Six mistakes that are killing your MSP


There are mistakes you can sweep under the rug and there are mistakes that pull the rug from under you.

Building and running an MSP business can be tricky. It’s even trickier when you don’t pay attention to the little things that may be killing your business. Research by the U.S. Bureau of Labor Statistics (BLS) reveals that approximately 20% of small businesses fail within the first year, and the 45% that survived failed within the next five years.

But let’s back up a little bit. Starting up is risky. Some will fail no matter what. Maybe they had the wrong team. Maybe they didn’t maintain a steady cash flow. Maybe they grew faster than they should’ve. 

What’s important is, these are mistakes they could’ve easily avoided if they had learned from MSPs that failed or if they’d listened to experts who know the nuances of the industry. Good thing is you don’t have to go searching for them - I have compiled a few for starters. 

So let’s dive in, we have a not-to-do list to uncover today.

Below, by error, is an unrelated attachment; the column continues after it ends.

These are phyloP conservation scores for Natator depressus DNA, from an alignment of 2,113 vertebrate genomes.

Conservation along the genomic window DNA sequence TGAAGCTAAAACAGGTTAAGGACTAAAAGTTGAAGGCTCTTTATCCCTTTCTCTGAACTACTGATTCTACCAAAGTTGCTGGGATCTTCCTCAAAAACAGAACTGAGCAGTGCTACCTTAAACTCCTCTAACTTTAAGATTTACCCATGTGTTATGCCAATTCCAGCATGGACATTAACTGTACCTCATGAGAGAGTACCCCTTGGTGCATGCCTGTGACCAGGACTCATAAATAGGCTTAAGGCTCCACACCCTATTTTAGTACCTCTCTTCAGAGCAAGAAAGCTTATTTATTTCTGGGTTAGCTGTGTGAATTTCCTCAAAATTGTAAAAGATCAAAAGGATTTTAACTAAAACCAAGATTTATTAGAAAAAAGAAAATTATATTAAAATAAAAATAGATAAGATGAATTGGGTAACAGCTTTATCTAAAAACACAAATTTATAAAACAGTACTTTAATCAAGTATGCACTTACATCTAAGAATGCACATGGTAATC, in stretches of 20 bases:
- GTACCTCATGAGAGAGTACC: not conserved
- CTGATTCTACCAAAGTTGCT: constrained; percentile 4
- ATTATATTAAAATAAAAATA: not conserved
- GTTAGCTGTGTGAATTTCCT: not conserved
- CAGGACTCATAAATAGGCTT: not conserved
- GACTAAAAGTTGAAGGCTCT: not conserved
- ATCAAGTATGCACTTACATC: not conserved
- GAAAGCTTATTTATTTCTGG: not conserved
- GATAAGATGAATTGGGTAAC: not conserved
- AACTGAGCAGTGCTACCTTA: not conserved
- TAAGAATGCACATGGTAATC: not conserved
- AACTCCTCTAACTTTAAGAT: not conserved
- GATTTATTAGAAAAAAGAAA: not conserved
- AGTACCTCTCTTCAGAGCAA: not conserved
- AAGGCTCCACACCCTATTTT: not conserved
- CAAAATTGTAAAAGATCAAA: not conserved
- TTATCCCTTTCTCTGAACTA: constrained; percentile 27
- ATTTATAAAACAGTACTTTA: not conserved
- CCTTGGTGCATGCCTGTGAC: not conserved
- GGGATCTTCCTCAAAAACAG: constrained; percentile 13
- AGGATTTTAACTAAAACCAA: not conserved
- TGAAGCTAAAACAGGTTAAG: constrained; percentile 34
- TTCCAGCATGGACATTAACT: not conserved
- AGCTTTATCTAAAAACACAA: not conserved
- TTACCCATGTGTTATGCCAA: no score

1. No backups

Well, not no backups. Every MSP has backups. This is just a reminder for MSPs who don’t take backups seriously or MSPs who reply with a blank stare when asked “when was the last time you verified if your backup works fine” or “Did you fix the backup drive that you mentioned failed in 2007?” There are a lot of ways to mess up a backup solution for a client.

Mike Herrington, VP of Sales and Marketing at i.t.NOW, says “Many MSPs have been fired because the backup solution they touted and sold failed when it mattered most. Don’t let that be you.” 

Most backup mess-ups arise from setting and forgetting to check if the backups are “backing up”, not taking offsite copies, not conducting recovery testing, and not educating clients who are not ready to adopt your backup services and insist on using their existing backups you have little control over. Make sure whenever you onboard a client, you come up with an elaborate plan to check, test, and future-proof their backups to cover all the bases. 

2. Not firing bad clients

If you still believe in the old adage “the customer is always right”, you need a new adage. Most people find it hard to let clients go. Well, who in their right mind asks a customer to leave? And lose the money? No way. But what if a client makes exorbitant demands? We’ve seen some MSPs going out of their way to meet the demands of their client, take on projects that are out of their scope, and cling on to clients who never take their advice and get themselves into problems regularly.